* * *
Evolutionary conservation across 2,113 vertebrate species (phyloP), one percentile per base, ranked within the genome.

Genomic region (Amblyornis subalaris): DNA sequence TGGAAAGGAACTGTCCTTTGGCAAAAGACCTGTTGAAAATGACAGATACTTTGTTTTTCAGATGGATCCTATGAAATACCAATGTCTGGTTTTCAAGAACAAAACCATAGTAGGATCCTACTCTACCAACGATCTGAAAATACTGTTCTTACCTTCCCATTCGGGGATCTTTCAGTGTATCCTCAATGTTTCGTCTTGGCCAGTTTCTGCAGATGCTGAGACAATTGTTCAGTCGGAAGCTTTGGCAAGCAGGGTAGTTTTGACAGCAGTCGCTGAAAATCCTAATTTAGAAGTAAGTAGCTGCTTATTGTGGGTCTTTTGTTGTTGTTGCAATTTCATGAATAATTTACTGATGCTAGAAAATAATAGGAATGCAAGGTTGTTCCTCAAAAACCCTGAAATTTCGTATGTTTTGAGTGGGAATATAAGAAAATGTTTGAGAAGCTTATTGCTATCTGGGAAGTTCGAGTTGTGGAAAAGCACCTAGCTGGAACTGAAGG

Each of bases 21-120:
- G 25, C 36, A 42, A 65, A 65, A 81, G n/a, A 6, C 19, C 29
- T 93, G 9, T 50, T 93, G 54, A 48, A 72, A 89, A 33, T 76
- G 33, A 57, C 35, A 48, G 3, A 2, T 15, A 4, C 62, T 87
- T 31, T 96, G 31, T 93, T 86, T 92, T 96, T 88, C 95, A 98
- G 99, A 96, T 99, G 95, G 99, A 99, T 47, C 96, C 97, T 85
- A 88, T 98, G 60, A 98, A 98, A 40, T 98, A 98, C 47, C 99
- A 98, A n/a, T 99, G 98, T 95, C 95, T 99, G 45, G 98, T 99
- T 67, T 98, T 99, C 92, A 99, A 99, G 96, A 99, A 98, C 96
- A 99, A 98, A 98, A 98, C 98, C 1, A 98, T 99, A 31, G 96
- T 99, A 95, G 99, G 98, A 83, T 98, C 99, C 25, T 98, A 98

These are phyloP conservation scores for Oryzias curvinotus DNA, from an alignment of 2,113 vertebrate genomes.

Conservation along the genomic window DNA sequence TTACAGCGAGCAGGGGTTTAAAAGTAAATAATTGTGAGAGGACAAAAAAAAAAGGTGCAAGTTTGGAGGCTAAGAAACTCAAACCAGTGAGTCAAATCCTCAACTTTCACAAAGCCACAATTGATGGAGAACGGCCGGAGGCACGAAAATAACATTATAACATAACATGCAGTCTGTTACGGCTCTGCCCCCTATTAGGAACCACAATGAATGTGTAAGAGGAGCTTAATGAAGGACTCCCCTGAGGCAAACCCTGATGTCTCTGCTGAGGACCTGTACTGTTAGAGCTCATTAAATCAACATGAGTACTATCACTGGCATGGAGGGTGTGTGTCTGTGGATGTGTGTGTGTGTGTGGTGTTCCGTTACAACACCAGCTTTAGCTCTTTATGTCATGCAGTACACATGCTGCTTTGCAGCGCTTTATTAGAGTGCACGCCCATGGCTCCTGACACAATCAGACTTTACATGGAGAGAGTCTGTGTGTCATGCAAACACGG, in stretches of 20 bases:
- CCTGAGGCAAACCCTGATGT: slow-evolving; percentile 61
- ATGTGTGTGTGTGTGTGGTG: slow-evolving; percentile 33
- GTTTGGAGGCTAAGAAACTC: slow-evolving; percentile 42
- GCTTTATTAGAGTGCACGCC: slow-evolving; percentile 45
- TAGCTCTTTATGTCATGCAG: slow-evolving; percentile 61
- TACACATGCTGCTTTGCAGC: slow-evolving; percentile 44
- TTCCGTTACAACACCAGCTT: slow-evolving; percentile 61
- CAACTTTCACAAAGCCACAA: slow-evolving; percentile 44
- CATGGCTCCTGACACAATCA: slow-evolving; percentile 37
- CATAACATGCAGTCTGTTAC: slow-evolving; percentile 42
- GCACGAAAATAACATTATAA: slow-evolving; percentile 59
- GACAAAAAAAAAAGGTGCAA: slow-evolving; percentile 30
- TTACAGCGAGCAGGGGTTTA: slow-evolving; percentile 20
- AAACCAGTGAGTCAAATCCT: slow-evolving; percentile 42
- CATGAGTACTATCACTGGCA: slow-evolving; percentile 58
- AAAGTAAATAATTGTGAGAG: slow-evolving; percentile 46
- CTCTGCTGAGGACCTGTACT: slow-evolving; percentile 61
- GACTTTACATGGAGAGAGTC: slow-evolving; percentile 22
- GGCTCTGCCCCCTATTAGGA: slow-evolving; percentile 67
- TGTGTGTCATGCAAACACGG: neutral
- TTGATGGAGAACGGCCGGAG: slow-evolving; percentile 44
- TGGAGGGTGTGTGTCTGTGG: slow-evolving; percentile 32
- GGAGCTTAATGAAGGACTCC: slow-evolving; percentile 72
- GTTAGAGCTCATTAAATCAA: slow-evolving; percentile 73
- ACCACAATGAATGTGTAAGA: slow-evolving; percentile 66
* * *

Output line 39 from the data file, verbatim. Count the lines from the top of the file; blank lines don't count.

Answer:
- GTTAGAGCTCATTAAATCAA: slow-evolving; percentile 73